Purchase this article with an account.
Ralf P. Tornow, Wolfgang A. Schrems, Delia Bendschneider, Folkert K. Horn, Markus Mayer, Christian Y. Mardin, Robert Lämmer; Atypical Retardation Patterns in Scanning Laser Polarimetry Are Associated with Low Peripapillary Choroidal Thickness. Invest. Ophthalmol. Vis. Sci. 2011;52(10):7523-7528. doi: 10.1167/iovs.11-7557.
Download citation file:
© ARVO (1962-2015); The Authors (2016-present)
Scanning laser polarimetry (SLP) results can be affected by an atypical retardation pattern (ARP). One reason for an ARP is the birefringence of the sclera. The purpose of this study was to investigate the influence of the peripapillary choroidal thickness (pChTh) on the occurrence of ARP.
One hundred ten healthy subjects were investigated with SLP and spectral domain OCT. pChTh was measured in B-scan images at 768 positions using semiautomatic software. Values were averaged to 32 sectors and the total peripapillary mean. Subjects were divided into four groups according to the typical scan score (TSS) provided by the GDxVCC: group 1 TSS, 100; group 2 TSS, 90–99; group 3 TSS, 80–89; group 4 TSS, <80.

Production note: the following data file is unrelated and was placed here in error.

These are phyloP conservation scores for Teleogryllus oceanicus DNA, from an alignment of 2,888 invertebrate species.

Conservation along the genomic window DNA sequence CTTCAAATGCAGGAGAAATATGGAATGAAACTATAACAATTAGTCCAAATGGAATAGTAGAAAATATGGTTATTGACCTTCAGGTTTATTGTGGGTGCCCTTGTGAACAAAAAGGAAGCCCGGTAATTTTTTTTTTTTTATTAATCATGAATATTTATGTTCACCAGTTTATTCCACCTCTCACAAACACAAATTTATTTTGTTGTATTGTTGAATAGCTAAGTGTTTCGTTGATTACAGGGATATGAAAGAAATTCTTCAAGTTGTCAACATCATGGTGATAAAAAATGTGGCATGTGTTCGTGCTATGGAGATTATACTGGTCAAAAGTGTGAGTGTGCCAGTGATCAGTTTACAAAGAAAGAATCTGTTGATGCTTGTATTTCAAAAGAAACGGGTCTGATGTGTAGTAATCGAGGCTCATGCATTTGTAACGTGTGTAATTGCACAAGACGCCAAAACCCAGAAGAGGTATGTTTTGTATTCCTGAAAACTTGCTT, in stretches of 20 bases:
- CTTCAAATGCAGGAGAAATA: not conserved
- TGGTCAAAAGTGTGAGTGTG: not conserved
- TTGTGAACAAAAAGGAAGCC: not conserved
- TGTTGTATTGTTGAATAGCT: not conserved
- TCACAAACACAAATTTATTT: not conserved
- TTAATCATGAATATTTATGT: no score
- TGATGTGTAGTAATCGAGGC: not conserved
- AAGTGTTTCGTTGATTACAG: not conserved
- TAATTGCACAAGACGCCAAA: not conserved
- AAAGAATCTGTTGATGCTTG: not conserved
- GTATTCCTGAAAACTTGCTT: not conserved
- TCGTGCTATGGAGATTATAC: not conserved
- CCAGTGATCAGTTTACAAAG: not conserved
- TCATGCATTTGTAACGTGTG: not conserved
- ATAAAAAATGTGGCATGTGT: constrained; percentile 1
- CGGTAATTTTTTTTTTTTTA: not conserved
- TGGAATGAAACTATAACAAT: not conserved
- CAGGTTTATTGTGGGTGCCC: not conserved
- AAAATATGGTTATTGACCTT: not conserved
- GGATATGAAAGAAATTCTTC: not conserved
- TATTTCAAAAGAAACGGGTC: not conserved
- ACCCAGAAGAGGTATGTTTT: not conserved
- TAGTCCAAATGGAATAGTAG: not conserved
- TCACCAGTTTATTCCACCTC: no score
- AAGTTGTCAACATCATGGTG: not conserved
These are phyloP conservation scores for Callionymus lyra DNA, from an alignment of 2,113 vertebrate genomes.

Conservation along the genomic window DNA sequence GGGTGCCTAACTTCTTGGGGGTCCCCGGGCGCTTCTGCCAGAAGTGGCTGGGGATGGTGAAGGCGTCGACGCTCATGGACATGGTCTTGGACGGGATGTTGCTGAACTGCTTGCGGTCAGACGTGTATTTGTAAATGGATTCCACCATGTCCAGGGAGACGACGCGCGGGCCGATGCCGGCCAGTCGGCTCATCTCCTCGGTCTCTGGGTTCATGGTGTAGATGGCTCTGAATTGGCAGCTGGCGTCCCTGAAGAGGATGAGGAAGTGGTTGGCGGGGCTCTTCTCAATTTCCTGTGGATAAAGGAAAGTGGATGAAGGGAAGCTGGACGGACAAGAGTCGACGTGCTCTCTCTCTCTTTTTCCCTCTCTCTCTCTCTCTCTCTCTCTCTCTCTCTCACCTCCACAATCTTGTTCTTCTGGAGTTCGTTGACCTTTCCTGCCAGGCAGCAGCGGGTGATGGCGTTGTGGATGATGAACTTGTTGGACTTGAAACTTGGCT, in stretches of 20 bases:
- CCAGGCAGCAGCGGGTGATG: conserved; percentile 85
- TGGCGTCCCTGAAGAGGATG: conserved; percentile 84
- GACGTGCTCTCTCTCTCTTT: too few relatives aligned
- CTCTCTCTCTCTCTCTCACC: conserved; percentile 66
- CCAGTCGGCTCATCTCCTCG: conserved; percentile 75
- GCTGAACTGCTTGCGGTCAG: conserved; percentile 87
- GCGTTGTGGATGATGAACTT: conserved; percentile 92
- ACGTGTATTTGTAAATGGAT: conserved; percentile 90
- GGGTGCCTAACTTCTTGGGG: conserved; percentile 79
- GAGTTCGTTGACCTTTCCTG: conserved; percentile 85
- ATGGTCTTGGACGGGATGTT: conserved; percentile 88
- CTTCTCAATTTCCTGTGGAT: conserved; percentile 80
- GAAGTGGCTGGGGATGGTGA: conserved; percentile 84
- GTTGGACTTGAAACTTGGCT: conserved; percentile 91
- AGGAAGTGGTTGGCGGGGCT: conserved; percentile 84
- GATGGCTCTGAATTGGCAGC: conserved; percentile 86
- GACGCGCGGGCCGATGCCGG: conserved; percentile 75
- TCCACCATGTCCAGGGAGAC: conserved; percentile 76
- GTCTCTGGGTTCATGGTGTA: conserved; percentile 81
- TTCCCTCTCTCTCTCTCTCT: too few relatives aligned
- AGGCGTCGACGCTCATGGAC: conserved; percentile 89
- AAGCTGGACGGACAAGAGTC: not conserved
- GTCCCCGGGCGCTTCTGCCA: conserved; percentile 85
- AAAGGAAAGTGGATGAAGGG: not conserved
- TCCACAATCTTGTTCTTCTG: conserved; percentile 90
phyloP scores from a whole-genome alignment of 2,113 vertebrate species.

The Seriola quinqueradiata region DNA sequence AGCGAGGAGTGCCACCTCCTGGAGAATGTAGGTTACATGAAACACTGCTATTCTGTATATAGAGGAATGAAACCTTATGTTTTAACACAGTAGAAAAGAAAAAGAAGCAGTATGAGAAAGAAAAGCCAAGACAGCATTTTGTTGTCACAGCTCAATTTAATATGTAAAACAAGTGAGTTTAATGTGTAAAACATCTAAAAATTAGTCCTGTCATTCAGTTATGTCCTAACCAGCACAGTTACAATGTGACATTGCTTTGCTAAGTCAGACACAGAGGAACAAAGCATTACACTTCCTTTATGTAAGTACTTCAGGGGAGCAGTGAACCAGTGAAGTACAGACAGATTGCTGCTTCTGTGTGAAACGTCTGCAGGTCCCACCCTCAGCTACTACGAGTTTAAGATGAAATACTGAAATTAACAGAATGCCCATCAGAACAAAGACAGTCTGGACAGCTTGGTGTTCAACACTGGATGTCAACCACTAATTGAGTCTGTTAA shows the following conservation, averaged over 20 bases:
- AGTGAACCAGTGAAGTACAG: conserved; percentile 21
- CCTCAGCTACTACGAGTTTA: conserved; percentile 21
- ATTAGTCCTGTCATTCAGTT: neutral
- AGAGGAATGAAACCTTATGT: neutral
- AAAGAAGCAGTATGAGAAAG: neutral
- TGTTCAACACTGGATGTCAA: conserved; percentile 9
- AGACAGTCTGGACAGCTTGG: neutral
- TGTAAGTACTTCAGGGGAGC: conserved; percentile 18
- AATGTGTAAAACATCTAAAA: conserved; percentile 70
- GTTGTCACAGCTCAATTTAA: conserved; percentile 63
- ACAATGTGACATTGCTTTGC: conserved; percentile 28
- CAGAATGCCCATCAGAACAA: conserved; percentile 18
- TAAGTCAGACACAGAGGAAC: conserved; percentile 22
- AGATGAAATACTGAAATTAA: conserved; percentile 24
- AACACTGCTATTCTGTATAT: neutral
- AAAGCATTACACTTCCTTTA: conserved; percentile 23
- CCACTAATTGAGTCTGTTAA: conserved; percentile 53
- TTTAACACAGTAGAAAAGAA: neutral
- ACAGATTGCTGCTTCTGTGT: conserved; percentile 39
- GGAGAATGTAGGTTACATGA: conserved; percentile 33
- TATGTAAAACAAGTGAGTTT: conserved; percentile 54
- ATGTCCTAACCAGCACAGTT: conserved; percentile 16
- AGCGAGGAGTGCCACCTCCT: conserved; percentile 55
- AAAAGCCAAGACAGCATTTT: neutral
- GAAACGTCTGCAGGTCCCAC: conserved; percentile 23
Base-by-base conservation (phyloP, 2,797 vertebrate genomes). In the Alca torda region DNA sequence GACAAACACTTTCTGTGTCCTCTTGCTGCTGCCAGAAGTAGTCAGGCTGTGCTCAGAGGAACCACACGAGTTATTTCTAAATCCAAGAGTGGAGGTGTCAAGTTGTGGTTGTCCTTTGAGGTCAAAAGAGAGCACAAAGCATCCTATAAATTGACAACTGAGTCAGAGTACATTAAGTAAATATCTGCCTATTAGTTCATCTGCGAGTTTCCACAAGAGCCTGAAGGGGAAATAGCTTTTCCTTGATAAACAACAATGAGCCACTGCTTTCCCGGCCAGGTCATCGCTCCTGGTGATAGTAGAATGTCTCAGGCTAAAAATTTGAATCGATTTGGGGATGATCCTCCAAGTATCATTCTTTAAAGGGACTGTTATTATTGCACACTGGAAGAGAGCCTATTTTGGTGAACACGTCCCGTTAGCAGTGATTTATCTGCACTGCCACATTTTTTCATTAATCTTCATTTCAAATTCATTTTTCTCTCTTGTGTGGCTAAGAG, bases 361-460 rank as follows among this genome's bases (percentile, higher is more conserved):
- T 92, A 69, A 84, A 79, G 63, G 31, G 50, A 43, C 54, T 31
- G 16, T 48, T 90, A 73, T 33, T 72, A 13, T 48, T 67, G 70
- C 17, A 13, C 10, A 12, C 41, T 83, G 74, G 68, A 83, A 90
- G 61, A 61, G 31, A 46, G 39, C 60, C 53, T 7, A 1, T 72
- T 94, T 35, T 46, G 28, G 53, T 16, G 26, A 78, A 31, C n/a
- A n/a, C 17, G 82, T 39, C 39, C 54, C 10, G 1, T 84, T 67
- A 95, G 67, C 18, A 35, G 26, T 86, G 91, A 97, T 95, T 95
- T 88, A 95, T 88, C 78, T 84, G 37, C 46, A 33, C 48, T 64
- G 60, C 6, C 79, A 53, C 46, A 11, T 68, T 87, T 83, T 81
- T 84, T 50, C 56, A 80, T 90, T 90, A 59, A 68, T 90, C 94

Mean pChTh (± SD) in 110 healthy subjects was 141 μm (±49 μm). There was a significant correlation between pChTh and TSS (r = 0.608; P < 0.001). In TSS groups 1 to 4, mean pChTh was 168 μm (±38 μm), 148 μm (± 48 μm), 119 μm (±35 μm), and 92 (±42 μm). Mean pChTh of TSS groups 3 and 4 was significantly lower than that of TSS group 1 (P < 0.001).
Low values of TSS resulting from the appearance of ARP in SLP are associated with low peripapillary choroidal thickness. Reduced choroidal thickness may result in an increased amount of confounding light getting to the SLP light detectors.
This PDF is available to Subscribers Only